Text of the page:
Mule': Strength of schedule should factor in

There's still a hollow, faraway look in the eyes of the Auburn faithful when it comes up. It's that painful. It's been two years since the Tigers from the Alabama plains went through a demanding season unblemished – and didn't even get to the national championship game.

What's more, though largely forgotten everywhere but in Alabama, that wasn't even the first time a No. 1 team stepped over the bones of Auburn. A prime example of why strength of schedule should be a major factor in determining who is No. 1 (and not taking it out of the equation, as the BCS did last year), is what happened to the Tigers two decades ago.


Think about it this way: In the 1984 Sugar Bowl, in which Auburn beat Michigan 9-7, the Tigers completed an 11-1 season against what was the most demanding schedule in the nation, one that included nine bowl teams and won a cumulative 70 percent of its games. The lone loss was to Texas, by any measure one of the nation's top five squads.


Miami, a darling of the Eastern media in particular, had been waging a fiery PR blitz to get voters to their side in case the Hurricanes beat No. 1-ranked Nebraska. 


"I just happen to have some figures here,'' a drained Coach Pat Dye said in the locker room after the Sugar Bowl after finding that, sure enough, No. 5 Miami upset the Cornhuskers, which coupled with Georgia's upset of No. 2-ranked Texas would normally have vaulted the No. 3 Tigers into the top spot, "and they say that our opponents had a higher winning percentage than anybody else. Because of that, we should be the No. 1 team in the country. If there's any credibility as far as scheduling is concerned, then there's no way Auburn shouldn't be No. 1. If they (Miami) influence the polls as hard as they are trying, they're going to get it'' Dye predicted. "I'd love for our kids to win the national championship, but I don't want them to win it on a political ballot.''


But Miami, the Cinderella of the season, did win it on a political ballot. The Hurricanes leaped from fifth place to first place, reminiscent of the '78 bowls when No. 5 Notre Dame, after beating No. 1 Texas, bounded over No. 2 Alabama, which soundly whipped Ohio State.


To any thinking football fan, Miami's first national title was nothing short of an injustice to a more deserving Auburn.


Miami, a good team, make no mistake, bested a schedule that won at a .514 ratio. Not bad, but not No. 1 either.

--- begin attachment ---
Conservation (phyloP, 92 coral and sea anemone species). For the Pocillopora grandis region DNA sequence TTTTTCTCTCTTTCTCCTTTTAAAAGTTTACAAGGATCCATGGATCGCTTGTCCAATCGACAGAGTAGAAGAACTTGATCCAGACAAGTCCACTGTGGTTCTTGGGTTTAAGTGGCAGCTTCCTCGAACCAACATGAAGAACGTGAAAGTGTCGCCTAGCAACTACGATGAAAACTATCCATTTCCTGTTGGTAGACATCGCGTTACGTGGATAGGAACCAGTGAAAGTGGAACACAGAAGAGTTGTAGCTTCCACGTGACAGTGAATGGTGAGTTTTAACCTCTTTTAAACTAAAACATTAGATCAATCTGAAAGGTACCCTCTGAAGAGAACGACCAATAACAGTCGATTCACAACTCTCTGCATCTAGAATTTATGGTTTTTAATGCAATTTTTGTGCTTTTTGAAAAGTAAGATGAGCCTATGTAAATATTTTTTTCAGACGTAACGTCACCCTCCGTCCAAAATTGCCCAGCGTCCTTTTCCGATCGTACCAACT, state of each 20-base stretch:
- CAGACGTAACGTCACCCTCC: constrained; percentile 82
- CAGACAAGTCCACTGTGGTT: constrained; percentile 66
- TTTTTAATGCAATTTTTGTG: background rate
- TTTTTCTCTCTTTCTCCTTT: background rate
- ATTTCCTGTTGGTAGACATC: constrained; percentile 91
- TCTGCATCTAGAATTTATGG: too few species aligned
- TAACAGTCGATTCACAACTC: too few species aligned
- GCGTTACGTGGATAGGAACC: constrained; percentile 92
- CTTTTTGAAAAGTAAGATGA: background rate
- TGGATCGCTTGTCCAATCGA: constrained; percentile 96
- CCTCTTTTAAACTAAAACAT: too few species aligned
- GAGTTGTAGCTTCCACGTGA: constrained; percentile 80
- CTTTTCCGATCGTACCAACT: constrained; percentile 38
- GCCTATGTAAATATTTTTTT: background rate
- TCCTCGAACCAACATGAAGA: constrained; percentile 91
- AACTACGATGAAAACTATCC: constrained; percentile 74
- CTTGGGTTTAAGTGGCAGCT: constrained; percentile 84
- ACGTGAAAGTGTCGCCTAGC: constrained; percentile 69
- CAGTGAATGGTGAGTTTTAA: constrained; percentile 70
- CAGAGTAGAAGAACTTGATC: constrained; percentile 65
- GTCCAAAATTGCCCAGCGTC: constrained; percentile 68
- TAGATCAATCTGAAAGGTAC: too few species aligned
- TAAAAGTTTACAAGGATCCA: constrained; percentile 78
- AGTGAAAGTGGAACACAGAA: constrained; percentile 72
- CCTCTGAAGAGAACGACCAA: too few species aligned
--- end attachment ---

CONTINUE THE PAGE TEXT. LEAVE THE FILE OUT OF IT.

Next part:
Consider: At no point of the season was Miami ranked ahead of Auburn. In the last polls of the regular season Auburn was universally third. Miami was fourth in one, fifth in another. After the Orange Bowl, Miami jumped to No. 1, Nebraska slipped only to No. 2, and Auburn remained at No. 3.


Anyone would have to wonder, if the voters were so impressed with the Hurricanes' victories over Purdue, Duke, Louisville or Cincinnati, then why didn't Miami get more support during the season?


The biggest break Miami got was squeezing into the Orange Bowl against the Cornhuskers, a media-made "Greatest of All-Time'' team.


Nebraska numbed America by opening the season with a televised 44-6 dismantling of Penn State, which just happened to be the defending national champion. Immediately the national pulps began the drum beating. Two weeks later, Nebraska added to its credentials by scoring an eyebrow-raising 84 points against Minnesota. From then on not a question was heard about the place of the 1983 Cornhuskers in college football.


But there should have been.


All but forgotten after the opening flameout, Penn State proceeded to lose its next two games too, indicating the Nittany Lions weren't nearly the powerhouse everyone expected. And the 84 points against Minnesota wasn't quite as impressive after Ohio State, Wisconsin, Michigan and Iowa rang up 69, 56, 58 and 61 points against those same Golden Gophers.


One other little item: Miami opened the season with a 28-3 defeat at the hands of Florida. The 25 points separating those squads represent the biggest smudge on the record of any national champion. It's also noteworthy that Auburn beat Florida 28-21. An early stumble can be overlooked – if its not too bad and the team can pick itself off the canvas. The loss, however, of more than three touchdowns is hardly a trivial matter, especially when Miami would go five more weeks before meeting a truly representative football team.


"Who did Miami play?'' asked Dye rhetorically a day after the Sugar Bowl. A member of the press corps answered Notre Dame (which struggled through a 7-5 season). "Notre Dame?'' exclaimed Dye with a look of disbelief. "Lordy mercy.''


In the minds of the voters, though, Miami's 20-0 victory over the disorganized Irish, on national television, was second in importance only to the 31-30 win over Nebraska. That and the question of style. Football is generally won on defense, but the public is enamored with offense and that Hurricanes had that, riding the brilliant right arm of freshman quarterback Bernie Kosar.


Defensive and run-oriented squads like Auburn and Michigan, though perhaps sounder, sort of pale in the minds of the public next to a quick-draw team like Miami.


Football can turn on fate. No. 2-ranked Texas would have risen to No. 1 with the Nebraska defeat had a Longhorn not fumbled a punt, opening the gate for a Georgia victory in the Cotton Bowl. Nebraska, as it turned out, might have retained its No. 1 status had Coach Tom Osborne kicked the tying PAT in the final minute against Miami instead of going for two.


None of which was any help to Auburn. "Put yourself in our shoes,'' sophomore running back Bo Jackson reflected. "You're the No. 3 team, and the No. 1 and No. 2 teams lose. You should, with no question, move up to No. 1. But there comes a time in everyone's life when you're going to get screwed over. And that was our time.''




Marty Mule' can be reached at

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